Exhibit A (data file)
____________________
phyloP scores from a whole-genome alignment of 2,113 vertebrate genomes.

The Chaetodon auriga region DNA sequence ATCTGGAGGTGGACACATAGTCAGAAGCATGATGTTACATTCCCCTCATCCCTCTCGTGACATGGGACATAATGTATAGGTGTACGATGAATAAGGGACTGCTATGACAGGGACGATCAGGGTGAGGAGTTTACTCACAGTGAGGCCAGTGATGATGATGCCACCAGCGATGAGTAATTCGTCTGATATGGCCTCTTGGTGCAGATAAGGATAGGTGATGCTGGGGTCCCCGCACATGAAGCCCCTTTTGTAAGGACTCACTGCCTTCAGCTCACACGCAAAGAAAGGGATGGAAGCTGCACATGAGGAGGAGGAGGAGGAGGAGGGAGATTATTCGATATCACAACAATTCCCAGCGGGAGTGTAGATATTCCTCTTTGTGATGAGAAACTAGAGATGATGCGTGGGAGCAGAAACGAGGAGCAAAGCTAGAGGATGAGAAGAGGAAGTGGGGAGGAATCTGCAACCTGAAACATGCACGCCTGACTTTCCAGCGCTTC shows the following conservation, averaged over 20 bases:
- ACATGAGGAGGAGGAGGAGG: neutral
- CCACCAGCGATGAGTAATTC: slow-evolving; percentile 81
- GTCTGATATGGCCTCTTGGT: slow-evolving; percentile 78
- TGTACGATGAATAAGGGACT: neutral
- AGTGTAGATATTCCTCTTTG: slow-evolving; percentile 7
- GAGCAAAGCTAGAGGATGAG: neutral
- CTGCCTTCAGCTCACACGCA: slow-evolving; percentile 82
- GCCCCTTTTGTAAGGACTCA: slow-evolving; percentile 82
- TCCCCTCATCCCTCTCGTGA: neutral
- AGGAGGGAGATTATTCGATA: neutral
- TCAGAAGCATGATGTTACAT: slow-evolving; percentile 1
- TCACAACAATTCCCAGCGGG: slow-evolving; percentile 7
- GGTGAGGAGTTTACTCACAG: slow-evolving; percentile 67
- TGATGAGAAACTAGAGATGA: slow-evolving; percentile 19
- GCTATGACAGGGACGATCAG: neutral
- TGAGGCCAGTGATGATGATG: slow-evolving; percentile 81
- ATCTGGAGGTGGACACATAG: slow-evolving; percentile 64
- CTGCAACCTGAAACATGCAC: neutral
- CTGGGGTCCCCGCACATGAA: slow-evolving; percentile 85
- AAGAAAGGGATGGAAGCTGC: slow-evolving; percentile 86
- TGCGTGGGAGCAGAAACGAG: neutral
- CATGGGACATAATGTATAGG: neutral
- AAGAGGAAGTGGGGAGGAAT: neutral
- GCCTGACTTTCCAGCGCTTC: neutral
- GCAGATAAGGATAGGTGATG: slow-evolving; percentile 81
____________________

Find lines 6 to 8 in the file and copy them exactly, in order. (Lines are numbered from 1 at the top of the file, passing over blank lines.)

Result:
- TGTACGATGAATAAGGGACT: neutral
- AGTGTAGATATTCCTCTTTG: slow-evolving; percentile 7
- GAGCAAAGCTAGAGGATGAG: neutral